The seventh pie
I frequently write myself notes on Post-It notes and leave them stuck all over my desk. The thing you need to know about me is that my bad handwriting is legendary. I can’t even read it half the time. So many of these notes are useless, but get saved anyway for their mystery and artistic value (or total lack thereof, depending on your point of view).
Last night I had a dream that began with me writing out some things on Post-Its that I wanted to remember. Then I went about my business. At the very end of the dream as I was waking up, I went back to look at them. I picked one up and it said in very neat handwriting, “In grad school use the seventh pie.” [There was no comma after “school.” Even in my dream it bugged me.]
I woke up turning this phrase over in my head, because, well, duh, it’s about PIE. But also because even though it doesn’t mean anything to me, today is the day I feel like I am starting to walk away from grad school. I still need to finish, of course, but today I start something new. I have my first official meeting (by phone) for my new job (which I don’t officially start until Monday). There have been a couple of other conference calls, but this is one where I actually have to do something beyond sit and listen to people tell me about what I am supposed to be doing and discuss travel logistics. I wonder if I was worried I might forget about the grad school pie. Although seriously, when have I ever been known to forget a pie?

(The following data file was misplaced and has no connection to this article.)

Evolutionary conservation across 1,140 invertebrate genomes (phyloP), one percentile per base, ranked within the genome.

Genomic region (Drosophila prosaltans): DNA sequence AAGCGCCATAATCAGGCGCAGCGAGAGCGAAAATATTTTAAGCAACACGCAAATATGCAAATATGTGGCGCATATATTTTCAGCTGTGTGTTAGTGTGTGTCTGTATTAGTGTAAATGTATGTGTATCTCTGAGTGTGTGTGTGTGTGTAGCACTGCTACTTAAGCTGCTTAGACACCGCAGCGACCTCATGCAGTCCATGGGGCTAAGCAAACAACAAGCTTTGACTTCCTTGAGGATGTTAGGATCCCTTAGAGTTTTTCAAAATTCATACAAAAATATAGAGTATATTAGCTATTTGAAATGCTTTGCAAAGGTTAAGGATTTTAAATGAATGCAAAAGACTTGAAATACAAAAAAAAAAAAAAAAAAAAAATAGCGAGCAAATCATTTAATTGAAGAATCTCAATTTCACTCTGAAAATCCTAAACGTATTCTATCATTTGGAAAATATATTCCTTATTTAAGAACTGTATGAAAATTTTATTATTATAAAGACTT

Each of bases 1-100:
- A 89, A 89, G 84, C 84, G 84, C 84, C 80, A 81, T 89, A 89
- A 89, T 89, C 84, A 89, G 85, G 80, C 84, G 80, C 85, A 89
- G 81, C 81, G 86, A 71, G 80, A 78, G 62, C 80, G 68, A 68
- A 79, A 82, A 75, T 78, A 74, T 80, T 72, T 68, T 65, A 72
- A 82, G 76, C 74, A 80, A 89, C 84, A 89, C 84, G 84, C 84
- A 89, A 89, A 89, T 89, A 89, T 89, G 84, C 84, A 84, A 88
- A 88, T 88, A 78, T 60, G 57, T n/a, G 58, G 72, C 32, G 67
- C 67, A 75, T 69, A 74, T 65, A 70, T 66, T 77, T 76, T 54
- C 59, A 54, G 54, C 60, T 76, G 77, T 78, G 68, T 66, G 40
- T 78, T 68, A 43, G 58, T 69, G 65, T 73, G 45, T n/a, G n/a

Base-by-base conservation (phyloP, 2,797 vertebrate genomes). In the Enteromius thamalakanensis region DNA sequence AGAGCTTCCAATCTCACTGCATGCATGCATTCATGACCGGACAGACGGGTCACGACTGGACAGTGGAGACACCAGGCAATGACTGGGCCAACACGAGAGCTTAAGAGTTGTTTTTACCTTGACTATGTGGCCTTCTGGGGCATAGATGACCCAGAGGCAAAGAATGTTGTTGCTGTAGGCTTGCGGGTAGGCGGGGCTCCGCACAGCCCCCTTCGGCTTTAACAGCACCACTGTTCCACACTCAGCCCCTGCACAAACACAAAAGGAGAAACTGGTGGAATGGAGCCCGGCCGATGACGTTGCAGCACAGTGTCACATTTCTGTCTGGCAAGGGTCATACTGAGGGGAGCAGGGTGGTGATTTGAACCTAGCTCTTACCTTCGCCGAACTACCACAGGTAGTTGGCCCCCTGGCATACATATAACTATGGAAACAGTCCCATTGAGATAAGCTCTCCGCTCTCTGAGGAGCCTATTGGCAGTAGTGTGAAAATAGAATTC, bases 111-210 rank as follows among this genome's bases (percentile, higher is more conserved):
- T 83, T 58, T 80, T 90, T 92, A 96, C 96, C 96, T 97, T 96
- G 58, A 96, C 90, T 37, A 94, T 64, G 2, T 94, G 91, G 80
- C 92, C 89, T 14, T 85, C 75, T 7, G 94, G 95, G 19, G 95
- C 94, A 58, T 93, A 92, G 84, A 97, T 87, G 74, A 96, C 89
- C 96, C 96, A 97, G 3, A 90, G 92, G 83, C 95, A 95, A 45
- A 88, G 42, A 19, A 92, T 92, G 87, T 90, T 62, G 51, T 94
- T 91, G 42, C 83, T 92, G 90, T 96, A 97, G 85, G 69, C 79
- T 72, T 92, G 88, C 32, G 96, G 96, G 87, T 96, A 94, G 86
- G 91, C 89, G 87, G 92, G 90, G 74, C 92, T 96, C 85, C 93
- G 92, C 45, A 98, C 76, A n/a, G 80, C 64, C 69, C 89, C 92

I am a little nervous about this meeting, because even though this is to be a fairly informal affair, I am very much aware that I am watching and being watched. It is the nature of new jobs. This sense of scrutiny is perhaps why I have been wasting more brain cells than necessary on my wardrobe. Adding to my feeling of being under a microscope was a press release that went out Wednesday, which was mostly about me. I know, because I’d had to edit it earlier in the week. It made me very uncomfortable. I like to be behind the pen, not in front of it. But I did get a number of nice emails from people I’d never met and several invitations to lunch. If all these people follow through, I shouldn’t have to buy my own lunch for at least a month.
The goodbyes have continued. Wednesday I taught the last of my students for the last time and I was feeling quite sad about it when I got home. Last night my friends L and A (mothers of AJ’s friends O and N, respectively) took me out for drinks at our favorite local establishment, the same one Mr. Spy and I went to with fairlywell and DJ last weekend. It took me a long time to find friends here that I felt like I had things in common with, but these two are definitely it. We had a lovely time and talked about having a girls’ weekend in New York sometime soon. I will miss them both when we go. While we were sitting there, the owner, N, came over and chatted with us. Both L and I had been at the restaurant the weekend before, which he remembered because he knows everyone. We also wave at others we knew in the restaurant. Afterwards, I walked up the big hill home. It was still hot, but not as brutal as it had been earlier. I was enjoying my stroll when one of my coworkers from School of Rock drove by and asked if I wanted a ride. I turned him down. I was enjoying the night. I thought about some of the things I liked about living in a small town. Seeing people you know everywhere, people who often look out for you even when you aren’t looking out for yourself.
But no matter how wistful or nostalgic I get about things, no matter how much I think about the things that I will miss, I never waiver from my dead certainty that this is the right thing. I’ve never once tried to talk myself out of it. This is very unusual for me. I am not a black and white kind of person. I regularly question my ability to do this job, but I never question my desire. We are moving forward, moving on, moving out. Time for pie number eight. I hope it’s strawberry-rhubarb.